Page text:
Ayaan Hirsi Ali has led an astonishing life and in her memoir Infidel she charts her experiences from a childhood spent living in Somalia, Saudi Arabia, Ethiopia and Kenya to how she became a Dutch member of parliament. The daughter of a leading political opponent to the Somali dictator, Hirsi Ali grew up in exile with her devout Muslim family. She talks about being schooled by strict Muslim teachers; undergoing genital mutilation when she was six and the rejection she suffered from her family when she turned against Islam.
Although as a teenager in Nairobi, Hirsi Ali went through a deeply religious phase, choosing to wear the all-encompassing black Arab veil, she also read English novels and flirted with a boy. She had constant doubts about her faith, especially as she encountered rigid rules on the role of women, and their need to submit to men. Refusing to accept what she saw as the injustice of Islam, Hirsi Ali fled Somalia to escape an arranged marriage, and obtained political asylum in the Netherlands in 1992.
In her book she describes her rejection of her strict Muslim upbringing as a transformation, “the world of faith to the world of reason”. While at university in the Netherlands she learned Dutch and worked for the social services as an interpreter. She started to speak out against the oppression of Islamic women and was elected to the Dutch parliament. Here she was vocal about the lack of individual rights, despite the appearance of Dutch equality. She warned the Dutch that their liberal policy of helping immigrants was actually forming separate cultural and religious institutions and was counterproductive. She brought attention to the crimes of violence against Muslim women committed daily in the Netherlands, to which she said the Dutch authorities turned a blind eye in the name of cultural understanding.
Infidel is not only interesting because it details with Hirsi Ali’s amazing personal life and how she arrived at the stage where she rejected her religion, but it also traces the history of the militant Islamic movements throughout Africa and the Middle East. It is a personal story that is quite unbelievable at times and her resilience is admirable.
About the Author
The Somali born author Ayaan Hirsi Ali is well-known for speaking out against the injustices of the Islamic faith and calling for equality and religious reform. She has led an extraordinary life. The daughter of a leading political opponent to the Somali dictator Siad Barre, Hirsi Ali grew up in exile with her devout Muslim family, moving from Somalia to Saudi Arabia, Ethiopia, and Kenya to escape persecution.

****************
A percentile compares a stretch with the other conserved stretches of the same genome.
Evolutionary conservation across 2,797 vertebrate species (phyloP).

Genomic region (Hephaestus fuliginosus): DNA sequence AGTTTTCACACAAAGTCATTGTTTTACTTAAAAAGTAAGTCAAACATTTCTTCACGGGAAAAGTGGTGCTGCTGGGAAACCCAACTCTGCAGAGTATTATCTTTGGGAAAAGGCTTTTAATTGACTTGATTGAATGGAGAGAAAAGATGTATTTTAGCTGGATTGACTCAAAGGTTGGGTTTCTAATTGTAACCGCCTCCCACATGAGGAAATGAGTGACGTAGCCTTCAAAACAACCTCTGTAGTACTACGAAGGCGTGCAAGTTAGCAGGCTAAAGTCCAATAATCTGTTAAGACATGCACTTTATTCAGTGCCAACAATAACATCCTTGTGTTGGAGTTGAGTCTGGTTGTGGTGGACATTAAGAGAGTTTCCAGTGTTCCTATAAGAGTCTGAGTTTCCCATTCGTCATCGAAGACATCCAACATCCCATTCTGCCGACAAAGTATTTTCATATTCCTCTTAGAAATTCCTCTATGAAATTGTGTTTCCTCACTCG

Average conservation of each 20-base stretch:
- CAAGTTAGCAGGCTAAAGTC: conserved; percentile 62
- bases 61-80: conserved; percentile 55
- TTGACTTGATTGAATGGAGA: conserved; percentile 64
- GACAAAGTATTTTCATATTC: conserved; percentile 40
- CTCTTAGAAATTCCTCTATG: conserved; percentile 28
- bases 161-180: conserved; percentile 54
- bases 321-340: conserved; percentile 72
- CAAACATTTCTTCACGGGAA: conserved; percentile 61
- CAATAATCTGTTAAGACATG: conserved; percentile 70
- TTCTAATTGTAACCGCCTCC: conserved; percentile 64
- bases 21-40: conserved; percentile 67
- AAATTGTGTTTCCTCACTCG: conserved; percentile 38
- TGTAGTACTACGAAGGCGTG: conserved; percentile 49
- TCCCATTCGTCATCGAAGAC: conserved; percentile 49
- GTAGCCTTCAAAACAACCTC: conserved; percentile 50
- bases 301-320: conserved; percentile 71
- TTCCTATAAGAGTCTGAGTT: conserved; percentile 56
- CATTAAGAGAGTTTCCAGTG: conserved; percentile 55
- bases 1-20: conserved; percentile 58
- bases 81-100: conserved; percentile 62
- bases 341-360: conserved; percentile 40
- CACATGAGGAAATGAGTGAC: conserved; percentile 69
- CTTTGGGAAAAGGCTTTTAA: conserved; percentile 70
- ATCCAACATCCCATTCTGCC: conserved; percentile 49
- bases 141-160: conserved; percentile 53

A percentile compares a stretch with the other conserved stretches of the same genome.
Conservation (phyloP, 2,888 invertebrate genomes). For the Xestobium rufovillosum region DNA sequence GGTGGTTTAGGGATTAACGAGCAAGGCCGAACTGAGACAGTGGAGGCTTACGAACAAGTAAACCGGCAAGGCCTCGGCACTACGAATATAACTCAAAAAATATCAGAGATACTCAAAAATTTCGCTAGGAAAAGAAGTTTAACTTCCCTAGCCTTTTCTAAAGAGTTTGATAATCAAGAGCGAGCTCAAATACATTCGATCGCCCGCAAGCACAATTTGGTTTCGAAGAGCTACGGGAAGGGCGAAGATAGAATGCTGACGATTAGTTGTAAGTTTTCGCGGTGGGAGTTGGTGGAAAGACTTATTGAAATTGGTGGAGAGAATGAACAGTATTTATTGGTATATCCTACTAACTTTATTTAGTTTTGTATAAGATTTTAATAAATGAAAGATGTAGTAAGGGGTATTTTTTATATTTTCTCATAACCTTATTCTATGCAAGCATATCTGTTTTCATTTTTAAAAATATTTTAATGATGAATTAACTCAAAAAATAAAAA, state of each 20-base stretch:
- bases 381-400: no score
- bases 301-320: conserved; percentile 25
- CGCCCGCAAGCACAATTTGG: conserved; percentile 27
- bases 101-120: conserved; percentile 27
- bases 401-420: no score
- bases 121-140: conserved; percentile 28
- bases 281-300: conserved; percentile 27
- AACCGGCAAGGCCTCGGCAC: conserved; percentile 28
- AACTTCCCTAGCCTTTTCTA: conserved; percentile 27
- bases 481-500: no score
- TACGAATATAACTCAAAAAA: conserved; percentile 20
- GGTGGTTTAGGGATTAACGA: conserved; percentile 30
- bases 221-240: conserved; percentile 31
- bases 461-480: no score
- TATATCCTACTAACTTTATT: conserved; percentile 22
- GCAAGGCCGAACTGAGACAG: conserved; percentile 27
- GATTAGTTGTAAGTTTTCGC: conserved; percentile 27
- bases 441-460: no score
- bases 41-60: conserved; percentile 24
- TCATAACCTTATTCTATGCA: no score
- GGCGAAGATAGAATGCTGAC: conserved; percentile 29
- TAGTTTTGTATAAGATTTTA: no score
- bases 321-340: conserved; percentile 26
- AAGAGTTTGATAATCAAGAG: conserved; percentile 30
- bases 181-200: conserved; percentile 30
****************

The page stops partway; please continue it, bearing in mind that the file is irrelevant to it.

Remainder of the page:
Turning against the strict cultural rules imposed by her religion, at the age of 22 she fled to the Netherlands to escape an arranged marriage and obtain political asylum in the early nineties. She adjusted amazingly well to her new home, learning Dutch, attending university to study political science, acquiring citizenship, and eventually working as a translator for social services. She spoke out publicly criticizing the Muslim treatment of women and was elected to serve in parliament.
She first came to the world’s attention in 2004 following the murder of film maker Theo van Gogh, with whom she co-produced the controversial short film Submission, by a young Muslim radical. Submission was about the Islam religion’s often cruel treatment of women. The murderer warned Hirsi Ali in a note pinned to Van Gogh’s body that she was next. Caught up in a row over false facts she had given to obtain her Dutch citizenship, she resigned from parliament and left the Netherlands for the US, where she now works for the Washington-based American Enterprise Institute, an influential right-wing think tank.
Review by Mary McCarthy who is currently living in South Africa. Previously, she worked as a journalist in Dublin for five years. Her most recent post in Ireland was with RTE reporting business news and writing reviews for the broadcaster’s entertainment website.